Spain Expects To Mobilize €500 Bn In Investment With European Funds

European fiscal stimuli

Miguel Navascués | In a paper entitled Recent Developments in the Spanish Economy, Policy & Funding, the Spanish government explains how the 140 billion euros from the European Recovery Fund will be distributed to obtain the best result: a solid rebound of the economy with permanent fundamentals. According to the government, it is expected these 140 billion euros to have a multiplier effect of about 500 billion euros, which is a considerable multiplier of 3.6 euros for each euro spent. Is it reasonable to expect such an amount? To answer this question, let us first look at the four main objectives, which are not very concrete and do not allow us to guess which drivers will be used. Cohesion and inclusiveness? What do we mean by this?

Those four general goals are: Ecological Transition, Digital Transformation, Gender Equality, Cohesion and Inclusion). They are included in ten specific policy areas:
1.- Urban and rural agenda: 16.0%.
2.- Ecosystems and infrastructure: 12.2%.
3.- Energy transition: 8.9%.
4.- Public administration of the 21st century: 5.0%.
5.- Modernization and digitalization: 17.1%.
6.- Science and innovation: 16.5%.
7.- Education and knowledge: 17.6%.
8.- Employment and social assistance: 5.7%.
9.- Cultural industry: 1.1%.
10.- Strengthening of the tax system:

These pompous-sounding objectives are pure emptiness. We do not question their long-term value but they do not seem designed to make a Keynesian policy of revitalization. There is a risk of falling into absolute inanity.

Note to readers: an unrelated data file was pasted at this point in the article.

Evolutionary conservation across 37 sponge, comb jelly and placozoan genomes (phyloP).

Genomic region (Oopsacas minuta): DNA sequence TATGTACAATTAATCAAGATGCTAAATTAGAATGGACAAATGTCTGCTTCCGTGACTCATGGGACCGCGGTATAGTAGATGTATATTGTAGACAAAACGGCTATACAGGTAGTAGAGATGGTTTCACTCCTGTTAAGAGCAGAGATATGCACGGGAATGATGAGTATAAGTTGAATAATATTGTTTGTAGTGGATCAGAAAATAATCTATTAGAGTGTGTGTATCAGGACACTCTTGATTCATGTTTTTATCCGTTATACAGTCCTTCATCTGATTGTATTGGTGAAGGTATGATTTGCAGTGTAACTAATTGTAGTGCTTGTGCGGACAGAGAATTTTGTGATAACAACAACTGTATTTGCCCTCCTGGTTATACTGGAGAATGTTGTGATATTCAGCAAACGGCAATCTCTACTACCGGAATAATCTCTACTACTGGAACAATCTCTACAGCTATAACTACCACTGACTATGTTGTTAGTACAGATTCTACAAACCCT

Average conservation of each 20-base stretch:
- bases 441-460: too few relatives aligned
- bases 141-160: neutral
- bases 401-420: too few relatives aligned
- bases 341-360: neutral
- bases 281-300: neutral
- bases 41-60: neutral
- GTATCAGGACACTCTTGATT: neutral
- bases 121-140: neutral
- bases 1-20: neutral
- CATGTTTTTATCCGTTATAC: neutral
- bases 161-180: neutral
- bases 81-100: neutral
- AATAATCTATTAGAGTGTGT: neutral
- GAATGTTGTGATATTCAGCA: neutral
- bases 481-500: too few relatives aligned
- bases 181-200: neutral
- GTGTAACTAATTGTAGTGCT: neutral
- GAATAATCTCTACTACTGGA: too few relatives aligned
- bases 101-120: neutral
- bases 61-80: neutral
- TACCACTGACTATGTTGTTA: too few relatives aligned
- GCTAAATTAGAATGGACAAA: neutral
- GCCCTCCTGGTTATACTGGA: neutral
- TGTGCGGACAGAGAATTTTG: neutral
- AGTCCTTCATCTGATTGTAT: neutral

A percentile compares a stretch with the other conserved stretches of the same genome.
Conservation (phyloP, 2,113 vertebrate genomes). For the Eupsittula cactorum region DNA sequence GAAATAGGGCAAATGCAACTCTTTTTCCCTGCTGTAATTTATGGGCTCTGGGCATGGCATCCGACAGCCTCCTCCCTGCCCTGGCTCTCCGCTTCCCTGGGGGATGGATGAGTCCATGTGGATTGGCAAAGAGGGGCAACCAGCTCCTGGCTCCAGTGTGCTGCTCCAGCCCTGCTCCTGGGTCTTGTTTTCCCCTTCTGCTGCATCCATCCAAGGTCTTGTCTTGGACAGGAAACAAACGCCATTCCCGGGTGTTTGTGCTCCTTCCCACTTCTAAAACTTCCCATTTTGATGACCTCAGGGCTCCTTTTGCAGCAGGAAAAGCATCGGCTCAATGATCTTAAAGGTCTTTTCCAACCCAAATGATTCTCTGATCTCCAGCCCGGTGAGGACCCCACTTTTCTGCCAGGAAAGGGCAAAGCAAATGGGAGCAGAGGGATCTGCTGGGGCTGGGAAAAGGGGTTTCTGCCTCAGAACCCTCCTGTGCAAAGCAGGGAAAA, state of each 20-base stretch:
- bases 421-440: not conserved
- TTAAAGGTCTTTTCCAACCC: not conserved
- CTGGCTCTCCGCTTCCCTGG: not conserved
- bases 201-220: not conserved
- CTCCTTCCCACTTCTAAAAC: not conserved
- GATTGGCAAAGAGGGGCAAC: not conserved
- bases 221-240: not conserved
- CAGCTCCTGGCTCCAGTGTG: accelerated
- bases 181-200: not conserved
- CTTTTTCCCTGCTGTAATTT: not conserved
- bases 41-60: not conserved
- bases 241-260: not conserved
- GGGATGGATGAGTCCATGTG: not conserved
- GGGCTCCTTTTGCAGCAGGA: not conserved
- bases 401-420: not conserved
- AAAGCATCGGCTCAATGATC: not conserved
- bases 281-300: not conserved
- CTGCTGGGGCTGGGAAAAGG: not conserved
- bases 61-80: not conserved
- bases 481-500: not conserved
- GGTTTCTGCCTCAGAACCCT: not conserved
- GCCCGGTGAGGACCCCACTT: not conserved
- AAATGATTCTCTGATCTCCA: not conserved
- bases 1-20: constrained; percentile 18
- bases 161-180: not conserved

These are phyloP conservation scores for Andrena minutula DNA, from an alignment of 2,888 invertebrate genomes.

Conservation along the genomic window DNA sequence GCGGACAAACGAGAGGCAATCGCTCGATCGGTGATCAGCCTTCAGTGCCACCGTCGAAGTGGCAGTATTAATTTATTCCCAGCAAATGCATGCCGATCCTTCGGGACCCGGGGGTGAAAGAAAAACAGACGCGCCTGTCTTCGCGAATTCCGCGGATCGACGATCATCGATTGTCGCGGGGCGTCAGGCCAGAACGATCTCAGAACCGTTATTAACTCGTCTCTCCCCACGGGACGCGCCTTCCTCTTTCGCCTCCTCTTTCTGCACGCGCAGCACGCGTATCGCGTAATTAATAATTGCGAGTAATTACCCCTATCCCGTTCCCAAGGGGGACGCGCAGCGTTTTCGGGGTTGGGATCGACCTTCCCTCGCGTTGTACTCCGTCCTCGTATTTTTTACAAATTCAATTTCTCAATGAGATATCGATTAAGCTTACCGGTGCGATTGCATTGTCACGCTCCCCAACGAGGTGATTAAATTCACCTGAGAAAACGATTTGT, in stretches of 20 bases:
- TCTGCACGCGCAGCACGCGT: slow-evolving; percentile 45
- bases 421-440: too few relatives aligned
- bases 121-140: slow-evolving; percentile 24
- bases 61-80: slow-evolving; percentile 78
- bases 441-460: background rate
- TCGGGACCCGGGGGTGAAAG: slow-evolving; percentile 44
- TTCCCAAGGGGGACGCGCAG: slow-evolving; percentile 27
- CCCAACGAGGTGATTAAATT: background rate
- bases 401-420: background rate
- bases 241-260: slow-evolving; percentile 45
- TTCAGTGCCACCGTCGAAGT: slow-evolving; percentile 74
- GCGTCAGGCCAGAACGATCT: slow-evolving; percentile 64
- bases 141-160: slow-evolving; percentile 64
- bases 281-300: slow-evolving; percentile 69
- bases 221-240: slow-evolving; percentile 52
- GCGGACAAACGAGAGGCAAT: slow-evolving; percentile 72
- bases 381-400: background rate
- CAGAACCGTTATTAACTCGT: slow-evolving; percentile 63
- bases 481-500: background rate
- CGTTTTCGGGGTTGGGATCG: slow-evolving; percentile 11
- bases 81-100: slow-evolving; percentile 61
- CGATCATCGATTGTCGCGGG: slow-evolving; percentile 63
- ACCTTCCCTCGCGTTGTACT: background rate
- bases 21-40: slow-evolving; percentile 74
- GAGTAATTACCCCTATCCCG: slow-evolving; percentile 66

We then see the percentage distribution among the chosen activities, which have a suspiciously arbitrary tone. It is, in short, suspiciously similar to that Plan E that former socialist president José Luis Rodríguez Zapatero launched following the financial crisis of 2008.

Highly improbable calculations

To stimulate demand and create the confidence in the recovery that is needed, the best way would be either to undertake public works that would generate jobs and push consumption, or a firm, generalized tax credit linked to a boost of investment. A combination of both should not be ruled out, but if it is a matter of gaining confidence, the second alternative should be more relevant. The offer to cut tax rates, obviously related to the expected productivity, should tend to the longest possible horizon, so that markets agents do not take it as a flash in the pan that should be preserved.

With these governmental premises, it seems very uncertain to reach a multiplier of 3.6 for the 140 billion euros received from Brussels. As it is very unlikely that, investment – which this year would have grown by 7.2% without the aid of the European plan – will increase, thanks to the Resilience Plan, etc etc etc… by no less than 15%! Much less, taking into account that the gross fixed capital formation grew 6.8% in 2017, 6.1% in 2018, and only 2.7% in 2019 to finally fall -18.3% in 2020.

There is nothing to hold on, there is a lack of seriousness. Let’s add, simply, that of the 56 billion euros that the EU allocated to Spain in the period 2014-20, only 34% was executed… and it does not seem that those depleted billions, almost 20,000, had powerful and lasting effects. Why do they have now?

About the Author

Miguel Navascués
Miguel Navascués has worked as an economist at the Bank of Spain for 30 years, and focuses on international and monetary economics. He blogs in Spanish at: http://